Why Ireland is for the birds

Richard Collins says some species of bird refuse to visit our little island.

SOME bird species look down their ‘noses’, or their beaks, at Ireland. We are not good enough for them, despite our welcoming attitude. The woodpeckers are a case in point. From time to time, they visit and look at what we have to offer, but steadfastly decline the invitation to take up residence. One of them, the greater-spotted, was here long ago; its bones have been found in archaeological digs. Although there is no conclusive evidence that the bird bred, it’s likely that it did. Every other year, a greater-spotted visits us and, occasionally, there’s an influx of them. However, the visitors don’t stay to breed.

Woodpeckers have a good excuse for not liking us; we destroyed most of our woods in medieval times, leaving few trees with large holes for nests. Another shortcoming is the absence of wood ants, a favourite of the green woodpecker, a species that has wandered here on a handful of occasions.

But there are other conspicuous absentees. On a visit to Cornwall, last month, I heard the mournful calls of another anti-Irish bird; the tawny owl. It’s twit-hooo-hooo call must be the world’s most celebrated and evocative nocturnal sound. But tawnies are never heard or seen in Ireland, except on the soundtracks of films and television programmes. Night scenes in the cinema always feature tawny calls, even when set in Ireland; every time Father Ted ventures out at night, a Craggy Island tawny owl hoots. Film and television directors, clearly, make poor ornithologists.

A prestigious television series on the heritage of Ireland, broadcast some years ago, included tawny owl calls. Producers of heritage programmes should know better. The absence of tawnies is a mystery. The bird is found all the way from Holyhead to central Asia, with a separate population in China. A creature which can live happily in city parks, and also 4,000 metres up in the Himalayas, is highly adaptable. So why isn’t it here? What’s wrong with Ireland? The usual explanation is that the bird is too sedentary to cross the Irish Sea. But that’s a lame excuse. Although adult tawnies never go anywhere, their youngsters are more adventurous. At three months old, the chicks are evicted from their parents’ territory and have to find somewhere to live. Most don’t go far, but one in 200 British owlets ends up more than 100km from home. According to the Migration Atlas, the longest distance travelled by a tawny in Britain was 210km. A bird found 628km from where it was ringed was thought to have been a road victim, its body carried along attached to a vehicle. With some young tawnies moving considerable distances, it seems odd that none ever crossed the Irish Sea. A pair bred on the Isle of Man in 1961. Crossing from Scotland to Antrim should be no problem for a tawny.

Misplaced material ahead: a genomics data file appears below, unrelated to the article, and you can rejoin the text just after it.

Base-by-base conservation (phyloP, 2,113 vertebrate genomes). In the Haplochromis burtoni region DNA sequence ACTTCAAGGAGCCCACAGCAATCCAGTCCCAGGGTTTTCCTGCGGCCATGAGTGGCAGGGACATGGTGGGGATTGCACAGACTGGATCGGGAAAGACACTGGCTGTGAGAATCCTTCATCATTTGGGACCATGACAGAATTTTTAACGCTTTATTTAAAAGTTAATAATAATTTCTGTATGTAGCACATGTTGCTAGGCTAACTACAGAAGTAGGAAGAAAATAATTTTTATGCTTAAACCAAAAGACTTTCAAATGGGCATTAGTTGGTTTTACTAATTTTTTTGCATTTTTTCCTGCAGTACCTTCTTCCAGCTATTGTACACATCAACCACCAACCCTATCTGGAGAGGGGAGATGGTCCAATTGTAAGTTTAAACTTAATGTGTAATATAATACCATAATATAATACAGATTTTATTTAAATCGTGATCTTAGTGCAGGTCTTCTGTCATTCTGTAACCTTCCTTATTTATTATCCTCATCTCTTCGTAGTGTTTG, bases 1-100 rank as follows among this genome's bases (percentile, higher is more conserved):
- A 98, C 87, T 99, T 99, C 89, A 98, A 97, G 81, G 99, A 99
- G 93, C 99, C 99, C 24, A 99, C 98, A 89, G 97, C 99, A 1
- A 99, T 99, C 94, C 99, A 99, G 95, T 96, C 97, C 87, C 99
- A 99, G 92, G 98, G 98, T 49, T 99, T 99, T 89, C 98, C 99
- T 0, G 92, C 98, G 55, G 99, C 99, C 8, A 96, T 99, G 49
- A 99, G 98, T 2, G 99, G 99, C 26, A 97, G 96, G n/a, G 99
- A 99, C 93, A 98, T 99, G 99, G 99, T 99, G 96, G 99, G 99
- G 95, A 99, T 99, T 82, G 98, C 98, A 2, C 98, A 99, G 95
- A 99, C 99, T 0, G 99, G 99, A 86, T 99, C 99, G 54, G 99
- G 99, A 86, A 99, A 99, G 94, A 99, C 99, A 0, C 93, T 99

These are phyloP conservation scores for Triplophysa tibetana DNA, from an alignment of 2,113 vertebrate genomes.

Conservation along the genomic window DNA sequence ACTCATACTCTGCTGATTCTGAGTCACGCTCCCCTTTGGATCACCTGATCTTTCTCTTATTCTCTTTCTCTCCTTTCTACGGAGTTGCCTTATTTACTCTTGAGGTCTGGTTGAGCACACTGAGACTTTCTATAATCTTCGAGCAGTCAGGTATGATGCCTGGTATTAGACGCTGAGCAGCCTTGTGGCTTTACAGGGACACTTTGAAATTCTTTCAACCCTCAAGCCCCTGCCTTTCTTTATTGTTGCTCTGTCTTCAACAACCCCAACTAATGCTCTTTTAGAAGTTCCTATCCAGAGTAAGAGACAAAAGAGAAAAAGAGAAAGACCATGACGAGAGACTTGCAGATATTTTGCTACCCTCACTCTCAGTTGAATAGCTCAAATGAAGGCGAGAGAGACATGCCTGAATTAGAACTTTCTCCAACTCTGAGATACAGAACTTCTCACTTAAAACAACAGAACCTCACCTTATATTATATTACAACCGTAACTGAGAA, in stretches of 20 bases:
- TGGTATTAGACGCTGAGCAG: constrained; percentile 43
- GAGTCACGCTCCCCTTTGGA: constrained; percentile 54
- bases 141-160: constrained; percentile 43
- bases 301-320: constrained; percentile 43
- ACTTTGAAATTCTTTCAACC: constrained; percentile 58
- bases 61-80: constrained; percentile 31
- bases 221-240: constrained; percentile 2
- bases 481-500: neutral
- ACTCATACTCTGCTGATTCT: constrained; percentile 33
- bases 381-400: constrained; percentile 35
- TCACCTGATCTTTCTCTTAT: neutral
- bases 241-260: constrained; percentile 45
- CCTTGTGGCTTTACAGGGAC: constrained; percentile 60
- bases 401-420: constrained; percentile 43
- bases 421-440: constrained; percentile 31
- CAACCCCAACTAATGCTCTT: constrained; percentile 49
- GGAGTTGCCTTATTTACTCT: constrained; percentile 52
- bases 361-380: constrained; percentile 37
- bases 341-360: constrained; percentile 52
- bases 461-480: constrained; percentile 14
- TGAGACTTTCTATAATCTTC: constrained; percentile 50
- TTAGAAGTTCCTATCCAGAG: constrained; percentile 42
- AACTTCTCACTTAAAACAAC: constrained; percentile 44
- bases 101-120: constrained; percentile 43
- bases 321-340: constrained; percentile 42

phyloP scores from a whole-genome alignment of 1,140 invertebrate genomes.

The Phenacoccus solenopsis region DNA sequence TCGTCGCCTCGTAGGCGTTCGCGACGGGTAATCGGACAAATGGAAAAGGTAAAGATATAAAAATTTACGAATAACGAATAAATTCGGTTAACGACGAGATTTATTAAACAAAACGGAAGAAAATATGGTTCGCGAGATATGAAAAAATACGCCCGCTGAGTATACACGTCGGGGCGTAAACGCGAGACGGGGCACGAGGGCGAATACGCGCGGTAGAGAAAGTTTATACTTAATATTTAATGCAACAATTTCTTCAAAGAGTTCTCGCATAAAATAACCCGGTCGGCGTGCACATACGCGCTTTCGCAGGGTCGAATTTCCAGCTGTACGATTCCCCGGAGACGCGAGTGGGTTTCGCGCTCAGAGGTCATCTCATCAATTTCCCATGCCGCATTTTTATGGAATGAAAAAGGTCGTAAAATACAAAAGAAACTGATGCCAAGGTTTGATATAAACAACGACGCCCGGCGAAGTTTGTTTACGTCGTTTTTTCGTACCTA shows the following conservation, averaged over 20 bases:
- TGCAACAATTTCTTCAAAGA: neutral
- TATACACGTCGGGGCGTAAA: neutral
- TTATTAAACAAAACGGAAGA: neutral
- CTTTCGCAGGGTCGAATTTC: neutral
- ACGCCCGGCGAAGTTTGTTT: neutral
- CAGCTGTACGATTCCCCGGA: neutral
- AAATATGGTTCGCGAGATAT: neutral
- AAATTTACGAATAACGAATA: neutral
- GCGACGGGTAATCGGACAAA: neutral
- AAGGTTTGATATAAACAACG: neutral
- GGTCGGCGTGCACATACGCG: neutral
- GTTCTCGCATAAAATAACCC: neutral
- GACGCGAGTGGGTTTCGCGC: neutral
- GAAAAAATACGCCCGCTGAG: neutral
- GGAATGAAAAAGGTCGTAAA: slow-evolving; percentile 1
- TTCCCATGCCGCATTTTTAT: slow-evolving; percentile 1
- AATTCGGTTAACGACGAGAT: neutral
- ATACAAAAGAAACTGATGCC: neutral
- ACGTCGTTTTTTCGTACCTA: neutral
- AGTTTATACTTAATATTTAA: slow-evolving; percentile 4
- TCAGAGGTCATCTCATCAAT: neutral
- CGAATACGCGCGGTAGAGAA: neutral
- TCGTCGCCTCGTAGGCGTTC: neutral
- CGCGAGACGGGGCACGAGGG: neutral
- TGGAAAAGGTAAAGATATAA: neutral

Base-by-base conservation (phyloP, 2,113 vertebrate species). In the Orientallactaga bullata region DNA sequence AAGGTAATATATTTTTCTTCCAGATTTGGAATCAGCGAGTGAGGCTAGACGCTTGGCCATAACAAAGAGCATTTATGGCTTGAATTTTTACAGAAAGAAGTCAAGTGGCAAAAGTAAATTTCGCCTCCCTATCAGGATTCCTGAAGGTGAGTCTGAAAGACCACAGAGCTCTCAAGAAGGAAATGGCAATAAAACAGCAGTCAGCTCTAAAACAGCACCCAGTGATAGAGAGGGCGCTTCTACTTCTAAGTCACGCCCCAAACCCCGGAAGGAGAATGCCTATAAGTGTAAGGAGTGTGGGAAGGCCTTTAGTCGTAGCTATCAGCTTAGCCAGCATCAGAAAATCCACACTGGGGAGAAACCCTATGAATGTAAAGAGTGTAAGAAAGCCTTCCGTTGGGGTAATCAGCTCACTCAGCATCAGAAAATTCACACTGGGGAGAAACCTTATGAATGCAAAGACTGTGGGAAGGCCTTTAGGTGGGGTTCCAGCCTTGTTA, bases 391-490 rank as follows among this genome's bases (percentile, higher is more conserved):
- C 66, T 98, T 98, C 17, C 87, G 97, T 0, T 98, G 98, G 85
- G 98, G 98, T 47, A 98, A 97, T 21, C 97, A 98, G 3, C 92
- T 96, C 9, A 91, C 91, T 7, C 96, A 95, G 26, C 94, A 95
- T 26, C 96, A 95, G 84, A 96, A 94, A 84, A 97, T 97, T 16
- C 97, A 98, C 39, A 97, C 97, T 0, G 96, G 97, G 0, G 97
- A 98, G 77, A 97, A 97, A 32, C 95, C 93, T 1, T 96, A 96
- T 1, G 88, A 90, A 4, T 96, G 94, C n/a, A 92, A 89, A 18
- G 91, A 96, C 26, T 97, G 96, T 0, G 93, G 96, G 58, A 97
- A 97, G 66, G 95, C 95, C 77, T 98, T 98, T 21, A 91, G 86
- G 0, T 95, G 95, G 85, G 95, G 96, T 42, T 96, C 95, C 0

Another excuse offered for the tawny’s absence is that it can’t abide our Irish cuisine, but this is hardly plausible. Tawnies take a wider range of prey than either barn or long-eared owls, both of whom are full Irish residents. Rodents, and mammals up to the size of small rabbits, are tawny staples. We have only one vole species here, but there are plenty of mice rats and rabbits. Birds of any species are eaten. Bats, frogs and beetles are also on the menu and there are records of fish swimming close to the surface being caught by a swooping owl. Wading into water in search of prey has been recorded. Nor is the presence of humans a deterrent. Tawnies will nest close to people and can be heard calling in the parks of central London.

Finland was colonised by tawnies in the 19th century. The bird’s range has been increasing in the Netherlands and in Russia, so it is possible that this charismatic owl will change its mind and give our emerald isle another look.

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